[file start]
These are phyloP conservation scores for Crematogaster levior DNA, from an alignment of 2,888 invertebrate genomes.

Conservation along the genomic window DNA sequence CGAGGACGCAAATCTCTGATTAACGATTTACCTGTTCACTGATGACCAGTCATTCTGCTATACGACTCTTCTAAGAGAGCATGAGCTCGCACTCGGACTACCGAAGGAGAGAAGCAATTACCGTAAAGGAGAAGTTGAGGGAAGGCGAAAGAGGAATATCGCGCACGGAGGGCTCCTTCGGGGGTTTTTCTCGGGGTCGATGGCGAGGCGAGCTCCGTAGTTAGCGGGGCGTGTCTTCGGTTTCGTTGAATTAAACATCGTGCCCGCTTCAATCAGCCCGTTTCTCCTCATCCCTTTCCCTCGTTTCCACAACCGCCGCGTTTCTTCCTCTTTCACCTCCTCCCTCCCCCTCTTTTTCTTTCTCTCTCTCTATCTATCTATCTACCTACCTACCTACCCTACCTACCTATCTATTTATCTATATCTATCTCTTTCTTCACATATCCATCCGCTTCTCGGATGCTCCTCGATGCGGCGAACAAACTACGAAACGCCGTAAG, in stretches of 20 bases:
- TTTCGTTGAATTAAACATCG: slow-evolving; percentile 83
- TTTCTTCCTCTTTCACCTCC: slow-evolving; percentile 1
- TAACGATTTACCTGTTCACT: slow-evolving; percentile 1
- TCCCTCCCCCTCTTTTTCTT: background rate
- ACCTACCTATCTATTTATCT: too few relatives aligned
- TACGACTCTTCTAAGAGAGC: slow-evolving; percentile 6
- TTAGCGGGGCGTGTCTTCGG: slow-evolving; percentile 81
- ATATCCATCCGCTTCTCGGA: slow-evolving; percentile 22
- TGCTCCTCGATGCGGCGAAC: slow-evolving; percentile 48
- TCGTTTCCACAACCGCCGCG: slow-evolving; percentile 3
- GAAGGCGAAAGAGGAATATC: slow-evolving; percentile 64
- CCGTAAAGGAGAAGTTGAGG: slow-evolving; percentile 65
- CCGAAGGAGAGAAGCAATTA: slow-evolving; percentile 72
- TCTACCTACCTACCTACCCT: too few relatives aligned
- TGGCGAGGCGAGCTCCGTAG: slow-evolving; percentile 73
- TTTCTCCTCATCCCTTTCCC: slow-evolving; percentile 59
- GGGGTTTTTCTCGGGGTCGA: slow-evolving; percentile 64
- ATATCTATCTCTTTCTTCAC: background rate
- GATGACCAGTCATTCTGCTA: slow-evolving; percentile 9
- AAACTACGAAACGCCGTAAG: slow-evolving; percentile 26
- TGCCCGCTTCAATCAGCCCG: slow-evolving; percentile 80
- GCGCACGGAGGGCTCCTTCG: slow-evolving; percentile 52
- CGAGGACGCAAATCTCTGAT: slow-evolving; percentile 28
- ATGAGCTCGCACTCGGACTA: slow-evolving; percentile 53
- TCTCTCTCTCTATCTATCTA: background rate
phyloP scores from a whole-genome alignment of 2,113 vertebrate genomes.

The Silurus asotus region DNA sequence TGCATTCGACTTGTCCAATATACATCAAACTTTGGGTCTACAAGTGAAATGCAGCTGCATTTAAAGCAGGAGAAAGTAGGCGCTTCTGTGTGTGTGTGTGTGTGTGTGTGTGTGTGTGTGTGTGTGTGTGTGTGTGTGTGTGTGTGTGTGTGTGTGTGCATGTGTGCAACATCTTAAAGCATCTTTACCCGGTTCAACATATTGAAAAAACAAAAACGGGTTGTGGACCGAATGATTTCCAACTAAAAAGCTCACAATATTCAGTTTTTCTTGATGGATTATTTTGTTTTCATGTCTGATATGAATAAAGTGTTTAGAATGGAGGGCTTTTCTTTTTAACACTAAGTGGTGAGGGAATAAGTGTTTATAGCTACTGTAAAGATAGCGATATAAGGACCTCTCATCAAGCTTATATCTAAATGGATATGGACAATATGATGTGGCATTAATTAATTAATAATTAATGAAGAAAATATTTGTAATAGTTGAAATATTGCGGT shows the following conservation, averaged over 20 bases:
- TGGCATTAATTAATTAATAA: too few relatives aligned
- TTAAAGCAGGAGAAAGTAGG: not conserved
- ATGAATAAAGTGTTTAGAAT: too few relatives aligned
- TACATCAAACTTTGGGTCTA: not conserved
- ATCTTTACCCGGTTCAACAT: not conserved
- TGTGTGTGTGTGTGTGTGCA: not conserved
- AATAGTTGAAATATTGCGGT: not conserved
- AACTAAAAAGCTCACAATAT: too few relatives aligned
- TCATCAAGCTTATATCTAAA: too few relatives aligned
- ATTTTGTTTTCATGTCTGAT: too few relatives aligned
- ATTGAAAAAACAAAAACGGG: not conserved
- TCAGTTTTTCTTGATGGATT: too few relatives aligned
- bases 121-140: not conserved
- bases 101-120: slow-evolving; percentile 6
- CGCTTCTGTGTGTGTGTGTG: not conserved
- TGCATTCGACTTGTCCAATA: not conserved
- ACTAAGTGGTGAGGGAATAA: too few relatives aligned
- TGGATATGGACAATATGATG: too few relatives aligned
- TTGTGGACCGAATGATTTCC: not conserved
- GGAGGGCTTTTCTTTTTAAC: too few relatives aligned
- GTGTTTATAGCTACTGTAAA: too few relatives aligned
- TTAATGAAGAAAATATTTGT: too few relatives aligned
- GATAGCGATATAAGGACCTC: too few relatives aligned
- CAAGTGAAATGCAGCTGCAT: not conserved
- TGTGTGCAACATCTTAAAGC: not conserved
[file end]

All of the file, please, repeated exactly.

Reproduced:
These are phyloP conservation scores for Crematogaster levior DNA, from an alignment of 2,888 invertebrate genomes.

Conservation along the genomic window DNA sequence CGAGGACGCAAATCTCTGATTAACGATTTACCTGTTCACTGATGACCAGTCATTCTGCTATACGACTCTTCTAAGAGAGCATGAGCTCGCACTCGGACTACCGAAGGAGAGAAGCAATTACCGTAAAGGAGAAGTTGAGGGAAGGCGAAAGAGGAATATCGCGCACGGAGGGCTCCTTCGGGGGTTTTTCTCGGGGTCGATGGCGAGGCGAGCTCCGTAGTTAGCGGGGCGTGTCTTCGGTTTCGTTGAATTAAACATCGTGCCCGCTTCAATCAGCCCGTTTCTCCTCATCCCTTTCCCTCGTTTCCACAACCGCCGCGTTTCTTCCTCTTTCACCTCCTCCCTCCCCCTCTTTTTCTTTCTCTCTCTCTATCTATCTATCTACCTACCTACCTACCCTACCTACCTATCTATTTATCTATATCTATCTCTTTCTTCACATATCCATCCGCTTCTCGGATGCTCCTCGATGCGGCGAACAAACTACGAAACGCCGTAAG, in stretches of 20 bases:
- TTTCGTTGAATTAAACATCG: slow-evolving; percentile 83
- TTTCTTCCTCTTTCACCTCC: slow-evolving; percentile 1
- TAACGATTTACCTGTTCACT: slow-evolving; percentile 1
- TCCCTCCCCCTCTTTTTCTT: background rate
- ACCTACCTATCTATTTATCT: too few relatives aligned
- TACGACTCTTCTAAGAGAGC: slow-evolving; percentile 6
- TTAGCGGGGCGTGTCTTCGG: slow-evolving; percentile 81
- ATATCCATCCGCTTCTCGGA: slow-evolving; percentile 22
- TGCTCCTCGATGCGGCGAAC: slow-evolving; percentile 48
- TCGTTTCCACAACCGCCGCG: slow-evolving; percentile 3
- GAAGGCGAAAGAGGAATATC: slow-evolving; percentile 64
- CCGTAAAGGAGAAGTTGAGG: slow-evolving; percentile 65
- CCGAAGGAGAGAAGCAATTA: slow-evolving; percentile 72
- TCTACCTACCTACCTACCCT: too few relatives aligned
- TGGCGAGGCGAGCTCCGTAG: slow-evolving; percentile 73
- TTTCTCCTCATCCCTTTCCC: slow-evolving; percentile 59
- GGGGTTTTTCTCGGGGTCGA: slow-evolving; percentile 64
- ATATCTATCTCTTTCTTCAC: background rate
- GATGACCAGTCATTCTGCTA: slow-evolving; percentile 9
- AAACTACGAAACGCCGTAAG: slow-evolving; percentile 26
- TGCCCGCTTCAATCAGCCCG: slow-evolving; percentile 80
- GCGCACGGAGGGCTCCTTCG: slow-evolving; percentile 52
- CGAGGACGCAAATCTCTGAT: slow-evolving; percentile 28
- ATGAGCTCGCACTCGGACTA: slow-evolving; percentile 53
- TCTCTCTCTCTATCTATCTA: background rate
phyloP scores from a whole-genome alignment of 2,113 vertebrate genomes.

The Silurus asotus region DNA sequence TGCATTCGACTTGTCCAATATACATCAAACTTTGGGTCTACAAGTGAAATGCAGCTGCATTTAAAGCAGGAGAAAGTAGGCGCTTCTGTGTGTGTGTGTGTGTGTGTGTGTGTGTGTGTGTGTGTGTGTGTGTGTGTGTGTGTGTGTGTGTGTGTGTGCATGTGTGCAACATCTTAAAGCATCTTTACCCGGTTCAACATATTGAAAAAACAAAAACGGGTTGTGGACCGAATGATTTCCAACTAAAAAGCTCACAATATTCAGTTTTTCTTGATGGATTATTTTGTTTTCATGTCTGATATGAATAAAGTGTTTAGAATGGAGGGCTTTTCTTTTTAACACTAAGTGGTGAGGGAATAAGTGTTTATAGCTACTGTAAAGATAGCGATATAAGGACCTCTCATCAAGCTTATATCTAAATGGATATGGACAATATGATGTGGCATTAATTAATTAATAATTAATGAAGAAAATATTTGTAATAGTTGAAATATTGCGGT shows the following conservation, averaged over 20 bases:
- TGGCATTAATTAATTAATAA: too few relatives aligned
- TTAAAGCAGGAGAAAGTAGG: not conserved
- ATGAATAAAGTGTTTAGAAT: too few relatives aligned
- TACATCAAACTTTGGGTCTA: not conserved
- ATCTTTACCCGGTTCAACAT: not conserved
- TGTGTGTGTGTGTGTGTGCA: not conserved
- AATAGTTGAAATATTGCGGT: not conserved
- AACTAAAAAGCTCACAATAT: too few relatives aligned
- TCATCAAGCTTATATCTAAA: too few relatives aligned
- ATTTTGTTTTCATGTCTGAT: too few relatives aligned
- ATTGAAAAAACAAAAACGGG: not conserved
- TCAGTTTTTCTTGATGGATT: too few relatives aligned
- bases 121-140: not conserved
- bases 101-120: slow-evolving; percentile 6
- CGCTTCTGTGTGTGTGTGTG: not conserved
- TGCATTCGACTTGTCCAATA: not conserved
- ACTAAGTGGTGAGGGAATAA: too few relatives aligned
- TGGATATGGACAATATGATG: too few relatives aligned
- TTGTGGACCGAATGATTTCC: not conserved
- GGAGGGCTTTTCTTTTTAAC: too few relatives aligned
- GTGTTTATAGCTACTGTAAA: too few relatives aligned
- TTAATGAAGAAAATATTTGT: too few relatives aligned
- GATAGCGATATAAGGACCTC: too few relatives aligned
- CAAGTGAAATGCAGCTGCAT: not conserved
- TGTGTGCAACATCTTAAAGC: not conserved